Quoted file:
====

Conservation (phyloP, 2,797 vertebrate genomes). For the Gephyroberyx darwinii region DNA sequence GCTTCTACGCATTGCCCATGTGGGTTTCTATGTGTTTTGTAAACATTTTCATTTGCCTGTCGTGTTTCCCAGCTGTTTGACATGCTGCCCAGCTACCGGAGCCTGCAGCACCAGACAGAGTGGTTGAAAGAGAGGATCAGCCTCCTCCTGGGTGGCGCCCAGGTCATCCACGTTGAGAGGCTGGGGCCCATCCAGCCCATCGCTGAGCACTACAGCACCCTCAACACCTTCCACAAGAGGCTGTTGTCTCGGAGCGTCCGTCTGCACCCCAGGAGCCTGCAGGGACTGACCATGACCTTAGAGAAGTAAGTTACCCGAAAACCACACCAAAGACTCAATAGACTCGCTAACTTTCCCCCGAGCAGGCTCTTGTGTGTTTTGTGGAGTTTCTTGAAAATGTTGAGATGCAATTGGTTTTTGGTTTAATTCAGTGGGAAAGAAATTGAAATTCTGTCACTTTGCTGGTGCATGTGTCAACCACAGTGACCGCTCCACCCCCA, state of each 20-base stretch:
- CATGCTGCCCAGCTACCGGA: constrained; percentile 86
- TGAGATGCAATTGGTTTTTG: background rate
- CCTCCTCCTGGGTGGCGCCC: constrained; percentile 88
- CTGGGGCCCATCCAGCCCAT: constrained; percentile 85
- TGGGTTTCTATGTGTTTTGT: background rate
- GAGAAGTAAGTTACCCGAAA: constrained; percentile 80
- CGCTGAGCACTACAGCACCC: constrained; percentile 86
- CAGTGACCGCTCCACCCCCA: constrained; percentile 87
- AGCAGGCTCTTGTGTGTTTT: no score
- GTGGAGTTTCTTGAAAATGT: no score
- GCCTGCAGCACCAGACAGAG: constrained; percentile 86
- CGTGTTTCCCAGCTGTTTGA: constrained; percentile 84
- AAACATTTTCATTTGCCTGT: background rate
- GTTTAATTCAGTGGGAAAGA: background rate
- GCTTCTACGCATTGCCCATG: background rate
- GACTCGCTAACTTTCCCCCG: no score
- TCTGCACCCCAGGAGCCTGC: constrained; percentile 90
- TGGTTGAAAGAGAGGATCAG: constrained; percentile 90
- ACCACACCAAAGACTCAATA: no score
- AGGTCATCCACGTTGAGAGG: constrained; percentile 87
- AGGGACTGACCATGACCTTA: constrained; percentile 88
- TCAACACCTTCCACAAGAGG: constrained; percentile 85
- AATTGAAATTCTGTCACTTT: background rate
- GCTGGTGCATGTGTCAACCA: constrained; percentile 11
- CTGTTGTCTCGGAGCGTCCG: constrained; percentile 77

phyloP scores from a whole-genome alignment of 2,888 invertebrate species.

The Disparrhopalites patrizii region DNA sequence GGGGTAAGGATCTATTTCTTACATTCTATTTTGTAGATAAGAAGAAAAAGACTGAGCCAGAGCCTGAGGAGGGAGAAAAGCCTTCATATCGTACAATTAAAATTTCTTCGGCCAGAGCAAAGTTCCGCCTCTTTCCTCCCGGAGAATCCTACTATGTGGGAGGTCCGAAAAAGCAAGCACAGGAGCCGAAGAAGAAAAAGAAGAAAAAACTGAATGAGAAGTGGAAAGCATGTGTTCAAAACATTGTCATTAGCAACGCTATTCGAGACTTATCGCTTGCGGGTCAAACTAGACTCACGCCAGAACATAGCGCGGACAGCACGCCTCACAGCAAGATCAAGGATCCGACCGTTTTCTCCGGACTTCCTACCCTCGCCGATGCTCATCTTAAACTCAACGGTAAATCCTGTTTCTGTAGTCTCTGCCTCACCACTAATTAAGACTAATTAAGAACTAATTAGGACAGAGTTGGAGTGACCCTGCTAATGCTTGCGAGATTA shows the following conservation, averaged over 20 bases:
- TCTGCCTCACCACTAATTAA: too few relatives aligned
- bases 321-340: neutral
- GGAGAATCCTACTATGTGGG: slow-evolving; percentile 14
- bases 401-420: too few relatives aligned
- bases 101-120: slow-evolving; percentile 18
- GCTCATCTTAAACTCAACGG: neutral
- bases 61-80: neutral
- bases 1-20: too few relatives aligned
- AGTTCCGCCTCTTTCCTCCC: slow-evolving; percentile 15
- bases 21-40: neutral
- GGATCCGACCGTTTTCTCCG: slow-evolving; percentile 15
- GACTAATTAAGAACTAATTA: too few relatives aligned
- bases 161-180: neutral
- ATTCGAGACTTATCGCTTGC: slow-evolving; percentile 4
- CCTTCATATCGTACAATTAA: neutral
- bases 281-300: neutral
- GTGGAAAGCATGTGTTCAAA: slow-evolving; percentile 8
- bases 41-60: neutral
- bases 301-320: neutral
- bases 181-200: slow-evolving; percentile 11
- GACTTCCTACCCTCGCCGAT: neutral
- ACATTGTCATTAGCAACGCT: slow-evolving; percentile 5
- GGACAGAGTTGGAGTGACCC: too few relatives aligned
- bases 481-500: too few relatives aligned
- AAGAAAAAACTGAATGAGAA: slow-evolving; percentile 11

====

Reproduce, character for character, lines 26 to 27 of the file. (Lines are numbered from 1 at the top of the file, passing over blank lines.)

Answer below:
- CTGTTGTCTCGGAGCGTCCG: constrained; percentile 77

phyloP scores from a whole-genome alignment of 2,888 invertebrate species.